What would you think if I told you that the government and our banking system has control of over 60% of your income? Sound ridiculous?

Over the last couple of years, I have been thinking more and more about what we are taught to do with our money. I have come to a realization that much of what we do and the processes we follow don’t make a whole lot of sense. When you break the numbers down and think through what is really happening, you will see that what we are doing seems to benefit the government and the banks more than it benefits us.

To make my point, let’s assume you are earning $100,000 per year. At this income level, you are paying around 20% of what you are earning to the federal government in the form of income taxes. If you are in Missouri, you can add an additional 6% for state taxes totaling over 26%.

Now let’s take a look at what you are paying out to banks. The average person paying a $2500 per month mortgage is sending 30% of their income to a bank. Add an auto loan of $400 per month and you will find that you are sending 35% of your income to banks.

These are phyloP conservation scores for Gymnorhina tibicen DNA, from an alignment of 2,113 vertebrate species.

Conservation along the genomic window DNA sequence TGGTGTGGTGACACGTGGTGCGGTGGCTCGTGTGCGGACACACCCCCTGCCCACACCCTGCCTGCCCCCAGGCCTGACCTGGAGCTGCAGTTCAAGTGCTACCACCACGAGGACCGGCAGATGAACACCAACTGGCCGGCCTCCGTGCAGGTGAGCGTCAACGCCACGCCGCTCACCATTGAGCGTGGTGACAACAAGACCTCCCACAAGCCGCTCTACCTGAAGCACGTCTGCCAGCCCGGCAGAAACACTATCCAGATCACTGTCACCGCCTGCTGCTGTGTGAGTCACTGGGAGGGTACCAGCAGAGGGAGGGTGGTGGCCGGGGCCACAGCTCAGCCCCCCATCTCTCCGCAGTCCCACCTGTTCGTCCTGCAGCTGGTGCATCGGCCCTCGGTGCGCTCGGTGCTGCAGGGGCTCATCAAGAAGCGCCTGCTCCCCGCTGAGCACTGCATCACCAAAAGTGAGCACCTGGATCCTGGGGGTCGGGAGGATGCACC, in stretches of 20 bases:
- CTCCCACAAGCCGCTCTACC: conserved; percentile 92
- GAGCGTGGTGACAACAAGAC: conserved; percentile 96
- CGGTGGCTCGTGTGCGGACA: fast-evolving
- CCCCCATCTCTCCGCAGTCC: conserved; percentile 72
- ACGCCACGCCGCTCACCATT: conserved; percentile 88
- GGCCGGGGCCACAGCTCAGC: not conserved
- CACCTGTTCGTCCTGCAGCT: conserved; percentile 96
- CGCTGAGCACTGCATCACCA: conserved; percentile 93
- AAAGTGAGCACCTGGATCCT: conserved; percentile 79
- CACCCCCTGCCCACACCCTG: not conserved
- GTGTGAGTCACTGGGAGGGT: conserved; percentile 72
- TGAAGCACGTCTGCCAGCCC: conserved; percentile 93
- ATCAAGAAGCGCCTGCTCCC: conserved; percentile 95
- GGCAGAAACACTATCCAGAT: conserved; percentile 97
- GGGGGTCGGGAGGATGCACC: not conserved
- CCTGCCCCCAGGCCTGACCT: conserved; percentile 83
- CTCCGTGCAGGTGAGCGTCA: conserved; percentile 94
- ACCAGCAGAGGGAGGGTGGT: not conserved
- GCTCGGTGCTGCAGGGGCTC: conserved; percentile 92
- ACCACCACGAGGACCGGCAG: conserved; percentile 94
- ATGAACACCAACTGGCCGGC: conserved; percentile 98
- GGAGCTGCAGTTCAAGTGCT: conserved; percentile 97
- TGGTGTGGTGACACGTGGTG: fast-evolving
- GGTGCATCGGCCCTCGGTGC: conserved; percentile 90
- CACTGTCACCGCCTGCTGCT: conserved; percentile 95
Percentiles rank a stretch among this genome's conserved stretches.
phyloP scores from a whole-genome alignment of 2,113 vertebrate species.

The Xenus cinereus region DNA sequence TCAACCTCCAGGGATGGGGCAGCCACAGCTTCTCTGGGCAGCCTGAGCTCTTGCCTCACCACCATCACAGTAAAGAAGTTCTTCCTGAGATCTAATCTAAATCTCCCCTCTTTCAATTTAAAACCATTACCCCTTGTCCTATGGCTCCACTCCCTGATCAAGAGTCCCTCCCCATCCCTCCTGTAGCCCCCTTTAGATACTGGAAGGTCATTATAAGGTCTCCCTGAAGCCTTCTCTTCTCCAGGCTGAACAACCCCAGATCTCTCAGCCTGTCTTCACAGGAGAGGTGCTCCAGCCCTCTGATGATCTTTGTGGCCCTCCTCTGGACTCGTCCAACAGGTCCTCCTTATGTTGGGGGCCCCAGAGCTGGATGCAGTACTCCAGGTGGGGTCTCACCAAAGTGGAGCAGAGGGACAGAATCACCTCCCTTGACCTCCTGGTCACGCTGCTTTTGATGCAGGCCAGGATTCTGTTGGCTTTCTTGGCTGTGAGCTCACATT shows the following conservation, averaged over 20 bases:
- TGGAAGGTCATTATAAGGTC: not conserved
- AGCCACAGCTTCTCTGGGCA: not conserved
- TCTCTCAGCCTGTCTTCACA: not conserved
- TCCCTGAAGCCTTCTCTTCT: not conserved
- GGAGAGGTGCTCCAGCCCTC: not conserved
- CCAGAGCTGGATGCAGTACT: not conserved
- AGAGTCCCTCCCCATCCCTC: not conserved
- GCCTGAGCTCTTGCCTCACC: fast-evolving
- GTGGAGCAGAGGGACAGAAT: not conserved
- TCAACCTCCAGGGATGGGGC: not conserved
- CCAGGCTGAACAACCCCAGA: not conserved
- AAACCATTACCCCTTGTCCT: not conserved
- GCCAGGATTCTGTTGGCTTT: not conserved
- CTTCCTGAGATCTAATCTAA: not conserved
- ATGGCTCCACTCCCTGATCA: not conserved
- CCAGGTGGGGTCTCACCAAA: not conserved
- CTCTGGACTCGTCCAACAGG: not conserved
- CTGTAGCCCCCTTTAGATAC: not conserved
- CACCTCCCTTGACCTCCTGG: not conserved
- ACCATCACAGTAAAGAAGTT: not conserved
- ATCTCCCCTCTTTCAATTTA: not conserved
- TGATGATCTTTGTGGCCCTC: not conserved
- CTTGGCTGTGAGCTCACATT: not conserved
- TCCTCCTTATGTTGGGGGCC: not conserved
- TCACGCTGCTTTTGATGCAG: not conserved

That’s 61%! Sixty-one percent of your income is moving away from you and being handed over to the government and banks.

Now, let’s take this a bit further.

Let’s assume you are putting 5% into your employer-sponsored program through work? Who has control over that money? The government! They tell you how much you can put in when you can take it out and how much you will owe in taxes.

Now you’re up to 66% of your money either going to or being controlled by the government and the banks. That leaves 34% of what you make in your control.

Unfortunately, it doesn’t stop here. What I have found is that people will take a portion of that 34% to “save” in a bank earning close to a zero percent rate of return while not having 100% access to their cash. The banking system tells you how much cash you have access to and how much they are willing to pay you to deposit your money with them.

The total percentage of your income being controlled by the government and by banks can easily exceed 70% when you add it all up. My question to you is this – Have you ever thought about any of this?

It is my hope that as people think – truly think – about what is happening to their money, that they will begin to ask questions and begin to think differently about how they handle their money.